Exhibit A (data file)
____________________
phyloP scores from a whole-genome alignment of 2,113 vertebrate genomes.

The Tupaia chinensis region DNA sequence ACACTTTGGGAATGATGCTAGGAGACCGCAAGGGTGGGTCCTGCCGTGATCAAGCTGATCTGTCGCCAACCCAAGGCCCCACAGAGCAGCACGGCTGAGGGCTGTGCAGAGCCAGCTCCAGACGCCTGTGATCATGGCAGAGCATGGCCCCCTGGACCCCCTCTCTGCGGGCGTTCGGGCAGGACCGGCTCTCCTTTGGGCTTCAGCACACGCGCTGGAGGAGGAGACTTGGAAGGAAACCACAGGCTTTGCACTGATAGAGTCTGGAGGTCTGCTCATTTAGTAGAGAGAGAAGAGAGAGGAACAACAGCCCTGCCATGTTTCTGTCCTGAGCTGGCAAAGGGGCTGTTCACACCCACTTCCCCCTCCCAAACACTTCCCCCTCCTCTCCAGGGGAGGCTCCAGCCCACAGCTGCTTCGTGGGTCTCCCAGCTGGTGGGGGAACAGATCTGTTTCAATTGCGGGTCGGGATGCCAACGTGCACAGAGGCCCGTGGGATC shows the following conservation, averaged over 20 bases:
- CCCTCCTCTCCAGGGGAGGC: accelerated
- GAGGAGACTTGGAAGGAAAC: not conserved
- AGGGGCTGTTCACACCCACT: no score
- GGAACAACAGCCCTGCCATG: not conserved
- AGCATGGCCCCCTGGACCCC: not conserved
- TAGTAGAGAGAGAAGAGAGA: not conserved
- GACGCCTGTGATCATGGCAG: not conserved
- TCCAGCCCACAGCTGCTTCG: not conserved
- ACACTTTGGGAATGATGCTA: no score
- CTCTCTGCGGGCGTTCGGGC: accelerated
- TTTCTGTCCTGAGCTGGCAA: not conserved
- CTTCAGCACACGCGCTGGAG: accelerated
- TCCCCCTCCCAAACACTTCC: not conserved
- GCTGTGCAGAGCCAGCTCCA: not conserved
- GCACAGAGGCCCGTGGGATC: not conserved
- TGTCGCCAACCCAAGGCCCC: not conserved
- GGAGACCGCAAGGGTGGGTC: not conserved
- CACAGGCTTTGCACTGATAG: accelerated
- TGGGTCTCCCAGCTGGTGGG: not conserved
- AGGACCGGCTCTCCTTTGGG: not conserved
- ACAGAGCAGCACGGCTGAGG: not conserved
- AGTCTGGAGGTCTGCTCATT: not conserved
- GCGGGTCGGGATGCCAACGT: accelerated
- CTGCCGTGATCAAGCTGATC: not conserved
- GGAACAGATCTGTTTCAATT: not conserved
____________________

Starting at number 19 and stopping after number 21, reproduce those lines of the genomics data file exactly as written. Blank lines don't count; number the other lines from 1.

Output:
- GGAGACCGCAAGGGTGGGTC: not conserved
- CACAGGCTTTGCACTGATAG: accelerated
- TGGGTCTCCCAGCTGGTGGG: not conserved